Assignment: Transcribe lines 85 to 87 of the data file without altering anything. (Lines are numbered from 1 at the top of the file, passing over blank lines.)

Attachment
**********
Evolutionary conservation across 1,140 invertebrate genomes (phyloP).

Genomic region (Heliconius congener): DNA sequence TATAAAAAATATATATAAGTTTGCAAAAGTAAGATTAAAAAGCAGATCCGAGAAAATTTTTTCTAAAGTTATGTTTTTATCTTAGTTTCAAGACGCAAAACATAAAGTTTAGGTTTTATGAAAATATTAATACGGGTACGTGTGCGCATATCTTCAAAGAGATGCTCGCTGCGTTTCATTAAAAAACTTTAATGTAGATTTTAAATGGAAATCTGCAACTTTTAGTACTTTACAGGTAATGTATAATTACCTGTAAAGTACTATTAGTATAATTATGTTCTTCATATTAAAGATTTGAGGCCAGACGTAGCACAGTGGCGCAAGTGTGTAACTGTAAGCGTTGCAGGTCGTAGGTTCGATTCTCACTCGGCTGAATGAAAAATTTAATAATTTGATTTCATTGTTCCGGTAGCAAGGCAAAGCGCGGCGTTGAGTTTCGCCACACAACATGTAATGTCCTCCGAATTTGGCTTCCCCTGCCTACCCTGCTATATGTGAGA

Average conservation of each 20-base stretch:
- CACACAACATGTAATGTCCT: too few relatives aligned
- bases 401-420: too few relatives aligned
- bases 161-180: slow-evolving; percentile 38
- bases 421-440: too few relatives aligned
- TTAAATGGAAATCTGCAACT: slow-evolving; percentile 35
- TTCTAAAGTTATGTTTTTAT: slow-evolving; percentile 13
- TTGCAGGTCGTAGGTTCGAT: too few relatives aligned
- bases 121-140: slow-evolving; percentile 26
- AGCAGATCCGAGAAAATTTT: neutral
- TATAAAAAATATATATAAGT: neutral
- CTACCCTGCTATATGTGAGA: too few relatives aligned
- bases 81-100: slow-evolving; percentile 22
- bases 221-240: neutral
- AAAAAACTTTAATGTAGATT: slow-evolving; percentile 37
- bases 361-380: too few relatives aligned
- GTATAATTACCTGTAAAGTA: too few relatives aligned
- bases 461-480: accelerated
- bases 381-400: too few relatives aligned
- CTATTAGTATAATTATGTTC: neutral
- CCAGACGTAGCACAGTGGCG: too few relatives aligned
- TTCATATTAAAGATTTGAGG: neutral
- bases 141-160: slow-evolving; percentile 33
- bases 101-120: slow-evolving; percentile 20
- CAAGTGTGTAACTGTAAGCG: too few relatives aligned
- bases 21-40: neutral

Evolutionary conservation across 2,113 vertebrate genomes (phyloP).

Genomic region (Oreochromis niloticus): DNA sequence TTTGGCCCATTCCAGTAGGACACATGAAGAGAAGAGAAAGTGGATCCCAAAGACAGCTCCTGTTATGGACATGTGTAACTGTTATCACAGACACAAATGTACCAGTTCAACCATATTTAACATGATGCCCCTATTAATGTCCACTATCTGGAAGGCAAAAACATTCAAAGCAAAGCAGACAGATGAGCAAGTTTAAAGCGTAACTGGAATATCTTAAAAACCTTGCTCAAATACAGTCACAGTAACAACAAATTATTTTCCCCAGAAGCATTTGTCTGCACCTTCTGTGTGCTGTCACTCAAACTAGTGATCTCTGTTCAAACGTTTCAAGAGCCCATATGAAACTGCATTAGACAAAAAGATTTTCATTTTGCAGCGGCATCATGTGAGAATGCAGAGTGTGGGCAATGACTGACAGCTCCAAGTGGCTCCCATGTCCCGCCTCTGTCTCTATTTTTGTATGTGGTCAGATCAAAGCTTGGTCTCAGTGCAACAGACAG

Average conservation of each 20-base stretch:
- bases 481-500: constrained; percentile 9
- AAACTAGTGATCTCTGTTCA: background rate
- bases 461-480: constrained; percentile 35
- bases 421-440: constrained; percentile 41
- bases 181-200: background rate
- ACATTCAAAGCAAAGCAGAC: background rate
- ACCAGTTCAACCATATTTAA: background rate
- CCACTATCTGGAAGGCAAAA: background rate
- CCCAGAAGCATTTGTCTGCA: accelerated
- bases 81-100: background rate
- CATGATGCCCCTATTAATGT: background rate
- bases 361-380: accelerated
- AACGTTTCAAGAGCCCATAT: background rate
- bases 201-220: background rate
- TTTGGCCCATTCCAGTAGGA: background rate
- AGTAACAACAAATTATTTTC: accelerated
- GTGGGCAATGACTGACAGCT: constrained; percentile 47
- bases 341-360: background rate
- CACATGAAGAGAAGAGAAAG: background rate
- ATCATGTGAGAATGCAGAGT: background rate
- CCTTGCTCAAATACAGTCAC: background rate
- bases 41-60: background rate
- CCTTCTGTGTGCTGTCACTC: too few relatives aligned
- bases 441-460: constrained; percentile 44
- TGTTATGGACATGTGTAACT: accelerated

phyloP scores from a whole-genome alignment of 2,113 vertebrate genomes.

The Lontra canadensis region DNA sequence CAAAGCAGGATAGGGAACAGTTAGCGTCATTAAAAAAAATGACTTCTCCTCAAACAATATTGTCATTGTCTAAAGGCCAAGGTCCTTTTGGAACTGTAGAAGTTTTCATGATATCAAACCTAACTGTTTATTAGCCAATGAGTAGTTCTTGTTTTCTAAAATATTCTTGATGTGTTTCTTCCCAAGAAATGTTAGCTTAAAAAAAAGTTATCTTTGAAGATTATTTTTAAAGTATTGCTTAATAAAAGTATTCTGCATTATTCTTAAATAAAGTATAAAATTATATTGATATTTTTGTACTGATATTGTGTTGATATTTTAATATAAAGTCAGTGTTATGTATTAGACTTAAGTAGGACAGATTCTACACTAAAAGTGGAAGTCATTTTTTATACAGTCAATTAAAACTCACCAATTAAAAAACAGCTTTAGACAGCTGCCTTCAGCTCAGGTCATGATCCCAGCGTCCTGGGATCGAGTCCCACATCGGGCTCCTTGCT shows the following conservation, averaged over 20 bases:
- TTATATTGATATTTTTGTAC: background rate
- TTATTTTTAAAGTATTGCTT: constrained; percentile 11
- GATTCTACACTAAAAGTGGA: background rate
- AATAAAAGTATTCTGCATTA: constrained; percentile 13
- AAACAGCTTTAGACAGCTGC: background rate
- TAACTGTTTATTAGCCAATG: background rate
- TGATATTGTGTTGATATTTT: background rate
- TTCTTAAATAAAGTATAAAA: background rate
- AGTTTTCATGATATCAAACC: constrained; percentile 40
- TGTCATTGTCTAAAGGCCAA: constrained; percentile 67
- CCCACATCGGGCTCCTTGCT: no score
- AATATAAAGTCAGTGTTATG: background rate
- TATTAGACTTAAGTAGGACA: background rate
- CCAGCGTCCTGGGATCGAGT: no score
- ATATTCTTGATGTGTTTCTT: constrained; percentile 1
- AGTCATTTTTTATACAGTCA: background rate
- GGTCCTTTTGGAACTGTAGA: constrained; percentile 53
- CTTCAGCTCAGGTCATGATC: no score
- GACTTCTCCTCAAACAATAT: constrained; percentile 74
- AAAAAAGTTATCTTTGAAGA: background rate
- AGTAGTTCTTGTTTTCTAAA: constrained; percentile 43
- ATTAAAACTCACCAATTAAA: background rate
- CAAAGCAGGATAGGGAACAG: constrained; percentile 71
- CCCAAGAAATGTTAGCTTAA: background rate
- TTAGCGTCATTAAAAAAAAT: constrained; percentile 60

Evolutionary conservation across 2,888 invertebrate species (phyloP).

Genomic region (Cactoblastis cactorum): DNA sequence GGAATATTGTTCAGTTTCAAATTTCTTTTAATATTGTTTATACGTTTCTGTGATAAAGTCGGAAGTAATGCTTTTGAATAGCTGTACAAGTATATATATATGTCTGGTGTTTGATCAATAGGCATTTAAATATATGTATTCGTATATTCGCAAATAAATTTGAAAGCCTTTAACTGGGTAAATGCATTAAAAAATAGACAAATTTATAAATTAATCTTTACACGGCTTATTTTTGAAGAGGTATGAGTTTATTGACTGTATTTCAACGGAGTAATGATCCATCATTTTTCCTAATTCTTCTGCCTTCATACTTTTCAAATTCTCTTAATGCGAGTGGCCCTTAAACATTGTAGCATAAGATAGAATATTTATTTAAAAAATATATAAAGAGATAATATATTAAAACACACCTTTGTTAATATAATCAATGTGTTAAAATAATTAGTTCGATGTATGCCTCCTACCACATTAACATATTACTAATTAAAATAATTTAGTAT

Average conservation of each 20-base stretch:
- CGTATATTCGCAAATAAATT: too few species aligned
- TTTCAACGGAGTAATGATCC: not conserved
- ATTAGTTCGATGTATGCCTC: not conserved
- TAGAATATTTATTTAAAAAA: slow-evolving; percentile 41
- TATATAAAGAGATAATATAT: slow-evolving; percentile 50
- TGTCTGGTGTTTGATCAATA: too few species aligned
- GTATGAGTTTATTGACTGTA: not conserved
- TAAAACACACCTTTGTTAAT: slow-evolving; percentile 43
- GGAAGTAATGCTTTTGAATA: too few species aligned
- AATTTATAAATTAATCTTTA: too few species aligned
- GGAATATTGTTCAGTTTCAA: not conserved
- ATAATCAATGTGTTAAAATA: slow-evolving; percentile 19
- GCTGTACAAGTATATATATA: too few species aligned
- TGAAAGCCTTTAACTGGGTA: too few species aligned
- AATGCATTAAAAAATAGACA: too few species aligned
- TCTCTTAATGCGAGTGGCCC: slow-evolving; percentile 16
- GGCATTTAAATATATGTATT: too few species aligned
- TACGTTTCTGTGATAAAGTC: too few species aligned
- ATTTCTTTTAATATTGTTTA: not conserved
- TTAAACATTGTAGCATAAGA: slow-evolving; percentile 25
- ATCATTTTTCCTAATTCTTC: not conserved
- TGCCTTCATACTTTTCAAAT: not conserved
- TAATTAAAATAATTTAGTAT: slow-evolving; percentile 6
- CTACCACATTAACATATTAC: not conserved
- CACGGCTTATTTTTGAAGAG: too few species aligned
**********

Genomic region (Cactoblastis cactorum): DNA sequence GGAATATTGTTCAGTTTCAAATTTCTTTTAATATTGTTTATACGTTTCTGTGATAAAGTCGGAAGTAATGCTTTTGAATAGCTGTACAAGTATATATATATGTCTGGTGTTTGATCAATAGGCATTTAAATATATGTATTCGTATATTCGCAAATAAATTTGAAAGCCTTTAACTGGGTAAATGCATTAAAAAATAGACAAATTTATAAATTAATCTTTACACGGCTTATTTTTGAAGAGGTATGAGTTTATTGACTGTATTTCAACGGAGTAATGATCCATCATTTTTCCTAATTCTTCTGCCTTCATACTTTTCAAATTCTCTTAATGCGAGTGGCCCTTAAACATTGTAGCATAAGATAGAATATTTATTTAAAAAATATATAAAGAGATAATATATTAAAACACACCTTTGTTAATATAATCAATGTGTTAAAATAATTAGTTCGATGTATGCCTCCTACCACATTAACATATTACTAATTAAAATAATTTAGTAT

Average conservation of each 20-base stretch:
- CGTATATTCGCAAATAAATT: too few species aligned